The two major goals in the design and implementation of parallel algorithms are scalability and portability. Obviously, one also has to take into account the following three goals of the sequential algorithm domain: taking advantage of sparsity, reducing the number of iterations and attaining numerical stability.
The design and implementation of a scalable parallel simplex algorithm for Block-Diagonal LP Problems are described from the point of view of these five goals. One application of this algorithm is the well-known Multicommodity Network Flow Problem, which is widely used in large-scale transportation and communication systems.
The programming language that we use is Fortran. Communications are handled with MPI. We use an unspecified number of parallel processors and employ parallelism at the data level instead of the instruction level. We will present computational results from both a distributed memory and a shared memory architecture.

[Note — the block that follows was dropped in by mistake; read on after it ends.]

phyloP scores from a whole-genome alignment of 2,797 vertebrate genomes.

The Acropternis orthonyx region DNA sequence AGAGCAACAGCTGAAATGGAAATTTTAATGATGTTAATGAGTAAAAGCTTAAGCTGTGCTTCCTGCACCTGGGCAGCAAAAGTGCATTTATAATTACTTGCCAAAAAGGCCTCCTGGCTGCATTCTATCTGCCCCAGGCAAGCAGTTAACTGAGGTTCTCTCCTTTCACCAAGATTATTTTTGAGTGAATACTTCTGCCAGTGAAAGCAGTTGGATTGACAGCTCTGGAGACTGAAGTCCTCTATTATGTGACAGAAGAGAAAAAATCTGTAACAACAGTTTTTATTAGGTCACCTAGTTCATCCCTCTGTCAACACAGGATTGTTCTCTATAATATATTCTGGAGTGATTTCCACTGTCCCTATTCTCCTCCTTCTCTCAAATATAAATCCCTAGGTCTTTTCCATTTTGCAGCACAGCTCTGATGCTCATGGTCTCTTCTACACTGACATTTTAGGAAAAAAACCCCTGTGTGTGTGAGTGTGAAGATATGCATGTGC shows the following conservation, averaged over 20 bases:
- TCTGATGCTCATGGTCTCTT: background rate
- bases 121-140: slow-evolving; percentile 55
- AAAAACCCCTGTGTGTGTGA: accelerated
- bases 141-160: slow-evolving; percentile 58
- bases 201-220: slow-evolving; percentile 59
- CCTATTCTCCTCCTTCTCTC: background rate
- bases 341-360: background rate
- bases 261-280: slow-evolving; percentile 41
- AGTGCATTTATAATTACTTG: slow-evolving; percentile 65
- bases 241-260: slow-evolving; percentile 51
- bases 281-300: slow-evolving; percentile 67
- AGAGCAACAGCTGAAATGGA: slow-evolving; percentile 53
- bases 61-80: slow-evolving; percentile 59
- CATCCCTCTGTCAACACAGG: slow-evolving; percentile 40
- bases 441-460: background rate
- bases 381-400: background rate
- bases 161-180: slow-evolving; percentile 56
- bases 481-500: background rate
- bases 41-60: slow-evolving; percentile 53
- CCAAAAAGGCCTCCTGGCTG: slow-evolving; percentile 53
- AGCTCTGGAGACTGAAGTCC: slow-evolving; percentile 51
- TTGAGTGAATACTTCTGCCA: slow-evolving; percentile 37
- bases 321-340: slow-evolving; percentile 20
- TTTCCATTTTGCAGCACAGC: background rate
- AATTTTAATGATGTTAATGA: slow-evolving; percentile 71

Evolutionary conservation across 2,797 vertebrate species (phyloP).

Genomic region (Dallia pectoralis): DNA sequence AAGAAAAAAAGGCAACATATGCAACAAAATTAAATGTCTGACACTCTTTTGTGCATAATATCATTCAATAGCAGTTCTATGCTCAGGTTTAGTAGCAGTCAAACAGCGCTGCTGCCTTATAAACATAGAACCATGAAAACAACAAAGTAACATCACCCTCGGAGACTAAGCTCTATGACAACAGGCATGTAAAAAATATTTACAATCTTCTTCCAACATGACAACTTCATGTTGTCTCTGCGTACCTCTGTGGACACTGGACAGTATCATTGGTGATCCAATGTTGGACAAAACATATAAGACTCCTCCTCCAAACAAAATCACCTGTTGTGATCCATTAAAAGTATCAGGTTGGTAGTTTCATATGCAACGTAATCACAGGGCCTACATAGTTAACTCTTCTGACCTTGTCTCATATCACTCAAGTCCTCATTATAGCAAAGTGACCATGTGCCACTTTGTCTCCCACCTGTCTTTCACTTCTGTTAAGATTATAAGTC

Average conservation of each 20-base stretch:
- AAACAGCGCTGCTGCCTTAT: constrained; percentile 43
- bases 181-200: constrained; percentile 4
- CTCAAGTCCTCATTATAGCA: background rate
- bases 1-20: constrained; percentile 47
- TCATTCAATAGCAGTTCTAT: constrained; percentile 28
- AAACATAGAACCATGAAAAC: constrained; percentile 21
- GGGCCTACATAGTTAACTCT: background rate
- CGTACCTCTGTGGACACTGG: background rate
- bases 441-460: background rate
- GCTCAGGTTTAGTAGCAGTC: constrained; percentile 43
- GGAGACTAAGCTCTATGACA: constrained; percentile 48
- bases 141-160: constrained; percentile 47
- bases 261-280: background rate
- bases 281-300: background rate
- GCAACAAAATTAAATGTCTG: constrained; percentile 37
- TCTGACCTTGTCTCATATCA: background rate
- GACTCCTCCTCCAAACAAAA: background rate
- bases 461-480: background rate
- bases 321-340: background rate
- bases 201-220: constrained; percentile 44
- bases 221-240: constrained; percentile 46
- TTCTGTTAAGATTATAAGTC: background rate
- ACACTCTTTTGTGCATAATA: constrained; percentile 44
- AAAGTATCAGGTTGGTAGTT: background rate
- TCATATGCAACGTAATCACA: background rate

This implementation is based upon the 1965 (sequential) compact-inverse simplex algorithm of Kaul. We have also incorporated the 1975 tableau-based approximate steepest-edge pivot rule of Crowder and Hattingh to reduce the number of iterations. Note that these are old and unpopular algorithms that were introduced when sequential processors were the only choice of computation. Now that we have High Performance Computing, these older and wiser algorithms show more potential than the current algorithms, which were initially tailored for sequential computers and then parallelized. Actually, if and when this project reaches our ultimate goal, it may become a viable alternative to the seminal Dantzig-Wolfe algorithm for Block-Diagonal LP problems. This is mainly because the Dantzig-Wolfe algorithm fails when the number of blocks is increased and our implementation does not.
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